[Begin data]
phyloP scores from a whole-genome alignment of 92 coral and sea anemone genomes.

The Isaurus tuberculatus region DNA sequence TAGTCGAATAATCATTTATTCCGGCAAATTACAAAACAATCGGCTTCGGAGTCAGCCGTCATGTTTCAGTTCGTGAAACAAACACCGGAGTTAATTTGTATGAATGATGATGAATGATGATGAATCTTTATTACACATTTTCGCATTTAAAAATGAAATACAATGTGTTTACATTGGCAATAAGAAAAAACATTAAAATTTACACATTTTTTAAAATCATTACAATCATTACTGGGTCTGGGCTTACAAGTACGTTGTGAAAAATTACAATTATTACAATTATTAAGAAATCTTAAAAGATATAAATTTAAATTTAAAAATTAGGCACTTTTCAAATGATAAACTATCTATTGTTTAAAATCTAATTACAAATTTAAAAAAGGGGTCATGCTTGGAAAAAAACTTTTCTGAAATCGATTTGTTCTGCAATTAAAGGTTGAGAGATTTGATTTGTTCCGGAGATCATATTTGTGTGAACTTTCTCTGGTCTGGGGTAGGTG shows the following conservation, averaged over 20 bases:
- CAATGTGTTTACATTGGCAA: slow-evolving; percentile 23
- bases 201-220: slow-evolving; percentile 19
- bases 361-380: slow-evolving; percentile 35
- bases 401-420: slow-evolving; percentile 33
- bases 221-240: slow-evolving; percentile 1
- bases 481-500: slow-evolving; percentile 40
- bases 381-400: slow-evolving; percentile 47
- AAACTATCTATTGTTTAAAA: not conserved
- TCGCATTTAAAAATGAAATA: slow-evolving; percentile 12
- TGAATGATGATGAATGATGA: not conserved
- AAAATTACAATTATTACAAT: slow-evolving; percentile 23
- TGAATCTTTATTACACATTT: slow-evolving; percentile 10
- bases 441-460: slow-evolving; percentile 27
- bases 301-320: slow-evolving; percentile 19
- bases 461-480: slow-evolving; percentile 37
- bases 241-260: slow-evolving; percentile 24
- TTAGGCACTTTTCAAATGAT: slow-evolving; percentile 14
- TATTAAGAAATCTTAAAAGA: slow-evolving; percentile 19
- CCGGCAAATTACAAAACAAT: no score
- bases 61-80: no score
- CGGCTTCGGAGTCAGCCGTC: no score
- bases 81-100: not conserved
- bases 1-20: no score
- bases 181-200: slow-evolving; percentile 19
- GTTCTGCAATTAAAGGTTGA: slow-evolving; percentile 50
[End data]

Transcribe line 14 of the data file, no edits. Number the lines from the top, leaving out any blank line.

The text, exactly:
- TGAATCTTTATTACACATTT: slow-evolving; percentile 10